Twelve triple three: Secret history of Reagan's exec order that spawned mass surveillance

Ronald Reagan issued Executive Order 12333 in 1981, reversing the Carter and Ford reforms of government surveillance (sparked by the Church Commission, convened in the wake of Nixon's wiretapping scandal); GWB expanded it twice more, once during each term.

This order is the legal cover and excuse deployed internally by spy agencies when they break the law and violate the Constitution. In Ars Technica, Cyrus Farivar tracks down many internal memors, and statements from a wide variety of ex-spies, including the famous NSA whistleblowers Bill Binney and Thomas Drake, to paint a vivid picture of how 12333 is the all-purpose excuse for any kind of funny business. Farivar also notes that Snowden asked several pointed questions about 12333, without getting any kind of satisfactory answers, before he left the NSA, taking many damning documents with him.

Thirty-year NSA veteran William Binney told Ars that drastic measures such as the NSA's Fairview program—described by other intelligence whistleblowers as the NSA's project to "own the Internet"—are also authorized under EO 12333.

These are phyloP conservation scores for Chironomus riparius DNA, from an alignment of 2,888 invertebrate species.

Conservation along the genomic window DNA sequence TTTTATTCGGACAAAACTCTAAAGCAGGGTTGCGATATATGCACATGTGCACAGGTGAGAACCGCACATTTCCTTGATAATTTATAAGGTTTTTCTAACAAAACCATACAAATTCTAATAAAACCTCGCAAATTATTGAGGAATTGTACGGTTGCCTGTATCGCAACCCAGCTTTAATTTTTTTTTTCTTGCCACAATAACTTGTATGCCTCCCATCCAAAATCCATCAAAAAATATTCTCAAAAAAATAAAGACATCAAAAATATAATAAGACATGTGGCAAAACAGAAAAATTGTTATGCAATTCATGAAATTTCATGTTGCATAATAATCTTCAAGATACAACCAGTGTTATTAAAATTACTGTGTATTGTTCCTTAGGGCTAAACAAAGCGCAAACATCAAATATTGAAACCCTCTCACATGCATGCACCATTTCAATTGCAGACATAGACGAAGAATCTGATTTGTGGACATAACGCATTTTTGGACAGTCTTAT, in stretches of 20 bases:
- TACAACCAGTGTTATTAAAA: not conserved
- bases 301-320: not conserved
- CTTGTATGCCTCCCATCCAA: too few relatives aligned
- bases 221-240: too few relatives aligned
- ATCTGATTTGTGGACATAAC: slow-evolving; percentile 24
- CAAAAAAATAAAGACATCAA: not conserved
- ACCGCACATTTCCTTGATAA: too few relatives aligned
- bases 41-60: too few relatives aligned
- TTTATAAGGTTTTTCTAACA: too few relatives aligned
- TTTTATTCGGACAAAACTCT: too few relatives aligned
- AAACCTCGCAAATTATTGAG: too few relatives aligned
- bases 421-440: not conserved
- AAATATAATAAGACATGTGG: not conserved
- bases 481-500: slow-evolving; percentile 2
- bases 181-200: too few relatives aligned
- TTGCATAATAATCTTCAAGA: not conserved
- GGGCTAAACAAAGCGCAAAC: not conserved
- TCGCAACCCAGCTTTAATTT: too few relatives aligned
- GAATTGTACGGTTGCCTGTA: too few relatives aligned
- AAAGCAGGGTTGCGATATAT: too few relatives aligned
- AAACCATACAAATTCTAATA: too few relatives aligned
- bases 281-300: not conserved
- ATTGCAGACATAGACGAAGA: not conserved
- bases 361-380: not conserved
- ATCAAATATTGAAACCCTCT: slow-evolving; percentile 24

"This program was started at least back in 2001 and has expanded to between 80 and 100 tap points on the fiber optic lines in the lower 48 states," he said by e-mail. "Most of these fiber optic tap points are not on the East or West coast. This means that the primary target of this collection is domestic… Most collection of US domestic communications and data is done under EO 12333, section 2.3 paragraph C in the Upstream program. They claim, near as I can tell, that all domestic collection is incidental. That's, of course, the vast majority of data."

Specifically, that subsection allows the intelligence community to "collect, retain, or disseminate information concerning United States persons" if that information is "obtained in the course of a lawful foreign intelligence, counterintelligence, international narcotics or international terrorism investigation."'

The executive order that led to mass spying, as told by NSA alumni [Cyrus Farivar/Ars Technica]